Dated: July 2012
The acquisition of land by foreigners in developing countries has emerged as a key mechanism for foreign direct investment (FDI). FDI is defined by the Organization for Economic Cooperation and Development (OECD) as the category of international investment that reflects the objective of a resident entity in one economy to obtain a lasting interest in an enterprise resident in another economy. With land as a significant basic factor of production, the entry of FDI in most countries often requires a non-citizen investor to engage with public authorities and private citizens on the acquisition of rights over land for investment purposes. Foreign acquisition of land in developing countries, such as Kenya, has been there, since colonial times. In the context of this research, the term land acquisition is applied to include actual purchases or leases of land by foreign or non-citizen entities, for purposes of investments. This is an important issue for Kenya, due to new constitutional rules that create restrictions on landholding by non-citizens (legal or natural), as part of ongoing land reforms. It is important to explore this element in the context of land requirements for investment purposes because the demand for such land is increasing. In any event, the constitution needs to protect local communities where any public land is set aside for local or foreign investment purposes.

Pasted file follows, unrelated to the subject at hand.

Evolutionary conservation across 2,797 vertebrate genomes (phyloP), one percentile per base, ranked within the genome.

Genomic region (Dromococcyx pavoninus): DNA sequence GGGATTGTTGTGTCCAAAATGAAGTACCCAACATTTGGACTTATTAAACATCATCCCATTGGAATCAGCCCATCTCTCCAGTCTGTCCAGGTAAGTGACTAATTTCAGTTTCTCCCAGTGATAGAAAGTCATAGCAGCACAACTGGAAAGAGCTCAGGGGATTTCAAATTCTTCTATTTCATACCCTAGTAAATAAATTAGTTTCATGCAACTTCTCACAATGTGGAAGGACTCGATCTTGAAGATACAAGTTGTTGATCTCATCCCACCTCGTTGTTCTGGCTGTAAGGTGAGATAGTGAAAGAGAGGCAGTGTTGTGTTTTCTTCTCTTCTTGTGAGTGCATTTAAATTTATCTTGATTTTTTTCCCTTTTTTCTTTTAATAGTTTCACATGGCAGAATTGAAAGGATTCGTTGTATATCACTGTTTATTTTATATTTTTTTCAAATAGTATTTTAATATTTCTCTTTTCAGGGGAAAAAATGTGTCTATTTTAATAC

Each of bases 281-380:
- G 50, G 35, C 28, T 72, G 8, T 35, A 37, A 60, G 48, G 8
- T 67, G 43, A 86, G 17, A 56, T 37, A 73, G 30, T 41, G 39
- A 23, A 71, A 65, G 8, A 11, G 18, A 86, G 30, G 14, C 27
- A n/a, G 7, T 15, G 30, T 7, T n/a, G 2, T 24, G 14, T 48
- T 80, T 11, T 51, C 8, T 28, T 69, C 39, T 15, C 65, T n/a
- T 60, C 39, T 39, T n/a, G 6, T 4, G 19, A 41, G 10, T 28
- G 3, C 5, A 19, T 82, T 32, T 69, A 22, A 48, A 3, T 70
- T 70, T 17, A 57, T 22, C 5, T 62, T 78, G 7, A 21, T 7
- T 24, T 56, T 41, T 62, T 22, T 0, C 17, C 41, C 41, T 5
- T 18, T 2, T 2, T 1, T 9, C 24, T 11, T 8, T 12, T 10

This research focuses on foreign or non-citizen investments. It aims to propose a policy or legislative process that will only permit investments that are beneficial to the economy and the people of Kenya.